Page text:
My hon. Friend the Member for Ruislip—Northwood (Mr. Wilkinson) mentioned the pressures for the Hillingdon borough because it has London airport within its boundary. Hammersmith and Fulham fall within my constituency, and, whereas Hillingdon has between 70 and 80 families in bed and breakfast accommodation, Hammersmith and Fulham have 233.
§ Mr. Stevens
No, I will not. As a result, the ratepayer pays a 3p in the pound rate. In the coming year, more than £1 million will be spent on bed and breakfast accommodation alone, and the number of people with which Hammersmith and Fulham must cope under the Act is more than the total number of council allocations for the coming year.
I am not asking my right hon. Friend the Secretary of State to make material alterations in the Act. All I am asking is that he takes powers under the Housing Act to exempt certain boroughs—it would probably not be more than a dozen throughout the country as a whole—from all or some of the effects of the Housing (Homeless Persons) Act. He does not have to exempt them for ever. He can exempt them for a fixed period, and he need only do so after a close examination of the facts in respect of each borough.
1817 We cannot expect primary legislation to be introduced on this subject, but I ask my right hon. Friend to take the power that I have suggested so that at his leisure, and with fairness to all, he can consider the figures which the London Boroughs Association produced in January. For example, he could consider the figures in regard to Hammersmith and Fulham. If he thinks that it is fair and right, he should give some relief so that people who are on the housing waiting list, in many cases for 10 or 20 years, have a fair crack of the whip compared with those who have never set foot in the borough.
§ Mr. Toby Jessel (Twickenham)
I support what has been said by my hon. Friends. In the Second Reading debate on the Housing (Homeless Persons) Bill on 18 February 1977, I said:I predict that if the Bill becomes law there will be a vast increase in the number of homeless families—or those who claim to be homeless—which will be greatly to the detriment of families on regular waiting lists for council houses."—[Official Report, 18 February 1977; Vol. 926, c. 929.]That is what has happened.
This morning I spoke to the housing manager of the London borough of Richmond upon Thames, which includes my constituency, Twickenham. He told me that since the Housing (Homeless) Persons Bill became law new lettings for homeless families had increased from about 10 per cent. to 26 per cent. of all the new lettings—an increase from 60 to 140 a year. Of that increment of 80, about three-quarters were young couples who had quarrelled with their parents, their parents-in-law or their friends with whom they were living.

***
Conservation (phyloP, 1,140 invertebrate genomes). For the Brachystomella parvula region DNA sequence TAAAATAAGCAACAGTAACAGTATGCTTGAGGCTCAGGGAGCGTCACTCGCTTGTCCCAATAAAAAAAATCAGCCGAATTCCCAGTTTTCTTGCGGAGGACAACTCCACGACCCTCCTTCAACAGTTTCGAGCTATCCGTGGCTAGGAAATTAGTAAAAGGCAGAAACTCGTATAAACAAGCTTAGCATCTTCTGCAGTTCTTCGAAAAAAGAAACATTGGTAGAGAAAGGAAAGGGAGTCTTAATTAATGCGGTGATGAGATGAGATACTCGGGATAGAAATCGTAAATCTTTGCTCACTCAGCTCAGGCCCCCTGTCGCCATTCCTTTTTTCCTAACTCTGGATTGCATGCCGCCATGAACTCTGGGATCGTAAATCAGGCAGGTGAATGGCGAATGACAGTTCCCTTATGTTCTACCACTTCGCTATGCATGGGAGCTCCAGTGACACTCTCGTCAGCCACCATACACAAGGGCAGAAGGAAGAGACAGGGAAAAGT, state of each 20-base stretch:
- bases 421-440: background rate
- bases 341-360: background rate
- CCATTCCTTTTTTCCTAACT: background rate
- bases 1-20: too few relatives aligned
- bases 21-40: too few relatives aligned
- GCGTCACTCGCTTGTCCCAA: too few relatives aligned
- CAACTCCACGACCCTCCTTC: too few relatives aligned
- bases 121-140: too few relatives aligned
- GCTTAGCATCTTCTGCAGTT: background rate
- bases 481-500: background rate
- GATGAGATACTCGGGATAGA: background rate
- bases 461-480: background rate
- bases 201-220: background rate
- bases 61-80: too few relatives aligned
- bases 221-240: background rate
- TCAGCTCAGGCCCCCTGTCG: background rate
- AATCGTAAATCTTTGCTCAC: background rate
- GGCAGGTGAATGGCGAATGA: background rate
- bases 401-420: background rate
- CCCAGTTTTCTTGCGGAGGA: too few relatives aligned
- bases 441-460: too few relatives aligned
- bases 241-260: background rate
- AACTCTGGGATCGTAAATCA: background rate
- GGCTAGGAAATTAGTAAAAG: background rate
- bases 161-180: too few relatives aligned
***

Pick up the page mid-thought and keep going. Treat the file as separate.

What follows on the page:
In the old days they would have been sent back to their families, who would take them in. Now, they are told of their rights by Shelter and slim and other such bodies. They are often in collusion with their relatives or friends who turn them out—although that is difficult to prove. In the eyes of the law they are technically homeless families within the meaning of the Act. That is extremely unfair. They jump the housing queue, which is unfair to other young couples who are on the waiting list and who are often living in conditions which are as bad or worse. There needs to be some 1818 discretion by local housing authorities. I hope that the law can be amended.
§ Mr. Michael Shersby (Uxbridge)
I am grateful to my hon. Friend the Member for Putney (Mr. Mellor) for allowing me to intervene. I believe that amendment of the Act is vital and urgent. My constituency of Uxbridge is situated in the London borough of Hillingdon. Heathrow airport is also situated in that borough. Local authorities which have a port of entry within their boundaries should be exempted from the provisions of the Act. Alternatively, the applicants for housing must have a local connection. They must become homeless within the area of the local authority concerned.
The housing of immigrants is a national problem, not simply a local problem. There is no way that I can explain to homeless young couples in my constituency who have lived there all their lives that Parliament has enacted a Bill that gives priority to a person from Ethiopia to have a local authority flat or house in advance of a person who has lived there all his life. That is obviously absurd, and it must be changed urgently.